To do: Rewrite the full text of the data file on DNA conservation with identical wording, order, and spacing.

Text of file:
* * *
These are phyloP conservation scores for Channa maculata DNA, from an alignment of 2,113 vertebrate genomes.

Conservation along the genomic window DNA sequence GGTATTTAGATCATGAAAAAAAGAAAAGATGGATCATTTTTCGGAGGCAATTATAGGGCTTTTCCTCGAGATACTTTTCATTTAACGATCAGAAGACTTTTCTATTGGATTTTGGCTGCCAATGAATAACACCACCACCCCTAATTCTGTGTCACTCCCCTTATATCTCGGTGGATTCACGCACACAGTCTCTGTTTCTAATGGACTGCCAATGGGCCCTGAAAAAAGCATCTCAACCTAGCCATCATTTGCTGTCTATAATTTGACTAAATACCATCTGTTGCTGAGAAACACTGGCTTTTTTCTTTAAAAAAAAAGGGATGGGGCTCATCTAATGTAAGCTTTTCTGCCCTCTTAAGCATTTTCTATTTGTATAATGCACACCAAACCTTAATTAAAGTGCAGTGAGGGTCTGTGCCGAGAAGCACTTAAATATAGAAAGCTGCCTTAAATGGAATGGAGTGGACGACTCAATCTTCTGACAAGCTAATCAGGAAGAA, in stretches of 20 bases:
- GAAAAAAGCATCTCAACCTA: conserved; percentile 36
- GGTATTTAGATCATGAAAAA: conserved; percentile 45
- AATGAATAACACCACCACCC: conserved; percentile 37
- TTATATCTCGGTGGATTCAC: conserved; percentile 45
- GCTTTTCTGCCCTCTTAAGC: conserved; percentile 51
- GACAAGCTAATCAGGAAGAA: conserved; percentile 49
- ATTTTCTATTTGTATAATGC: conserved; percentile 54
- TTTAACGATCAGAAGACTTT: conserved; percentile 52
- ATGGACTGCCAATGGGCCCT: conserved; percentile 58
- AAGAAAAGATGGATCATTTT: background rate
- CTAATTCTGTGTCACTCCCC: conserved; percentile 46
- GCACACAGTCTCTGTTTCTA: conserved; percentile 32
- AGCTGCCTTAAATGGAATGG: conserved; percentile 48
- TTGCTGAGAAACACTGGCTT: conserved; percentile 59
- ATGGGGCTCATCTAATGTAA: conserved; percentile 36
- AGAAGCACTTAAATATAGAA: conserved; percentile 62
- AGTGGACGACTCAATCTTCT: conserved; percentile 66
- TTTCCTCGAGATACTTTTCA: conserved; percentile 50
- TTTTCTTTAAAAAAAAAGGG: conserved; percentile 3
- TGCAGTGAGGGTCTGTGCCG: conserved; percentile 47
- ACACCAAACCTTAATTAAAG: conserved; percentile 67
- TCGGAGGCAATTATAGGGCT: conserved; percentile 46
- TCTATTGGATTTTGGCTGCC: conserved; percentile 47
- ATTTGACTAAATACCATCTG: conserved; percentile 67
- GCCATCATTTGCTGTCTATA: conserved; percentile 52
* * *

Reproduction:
These are phyloP conservation scores for Channa maculata DNA, from an alignment of 2,113 vertebrate genomes.

Conservation along the genomic window DNA sequence GGTATTTAGATCATGAAAAAAAGAAAAGATGGATCATTTTTCGGAGGCAATTATAGGGCTTTTCCTCGAGATACTTTTCATTTAACGATCAGAAGACTTTTCTATTGGATTTTGGCTGCCAATGAATAACACCACCACCCCTAATTCTGTGTCACTCCCCTTATATCTCGGTGGATTCACGCACACAGTCTCTGTTTCTAATGGACTGCCAATGGGCCCTGAAAAAAGCATCTCAACCTAGCCATCATTTGCTGTCTATAATTTGACTAAATACCATCTGTTGCTGAGAAACACTGGCTTTTTTCTTTAAAAAAAAAGGGATGGGGCTCATCTAATGTAAGCTTTTCTGCCCTCTTAAGCATTTTCTATTTGTATAATGCACACCAAACCTTAATTAAAGTGCAGTGAGGGTCTGTGCCGAGAAGCACTTAAATATAGAAAGCTGCCTTAAATGGAATGGAGTGGACGACTCAATCTTCTGACAAGCTAATCAGGAAGAA, in stretches of 20 bases:
- GAAAAAAGCATCTCAACCTA: conserved; percentile 36
- GGTATTTAGATCATGAAAAA: conserved; percentile 45
- AATGAATAACACCACCACCC: conserved; percentile 37
- TTATATCTCGGTGGATTCAC: conserved; percentile 45
- GCTTTTCTGCCCTCTTAAGC: conserved; percentile 51
- GACAAGCTAATCAGGAAGAA: conserved; percentile 49
- ATTTTCTATTTGTATAATGC: conserved; percentile 54
- TTTAACGATCAGAAGACTTT: conserved; percentile 52
- ATGGACTGCCAATGGGCCCT: conserved; percentile 58
- AAGAAAAGATGGATCATTTT: background rate
- CTAATTCTGTGTCACTCCCC: conserved; percentile 46
- GCACACAGTCTCTGTTTCTA: conserved; percentile 32
- AGCTGCCTTAAATGGAATGG: conserved; percentile 48
- TTGCTGAGAAACACTGGCTT: conserved; percentile 59
- ATGGGGCTCATCTAATGTAA: conserved; percentile 36
- AGAAGCACTTAAATATAGAA: conserved; percentile 62
- AGTGGACGACTCAATCTTCT: conserved; percentile 66
- TTTCCTCGAGATACTTTTCA: conserved; percentile 50
- TTTTCTTTAAAAAAAAAGGG: conserved; percentile 3
- TGCAGTGAGGGTCTGTGCCG: conserved; percentile 47
- ACACCAAACCTTAATTAAAG: conserved; percentile 67
- TCGGAGGCAATTATAGGGCT: conserved; percentile 46
- TCTATTGGATTTTGGCTGCC: conserved; percentile 47
- ATTTGACTAAATACCATCTG: conserved; percentile 67
- GCCATCATTTGCTGTCTATA: conserved; percentile 52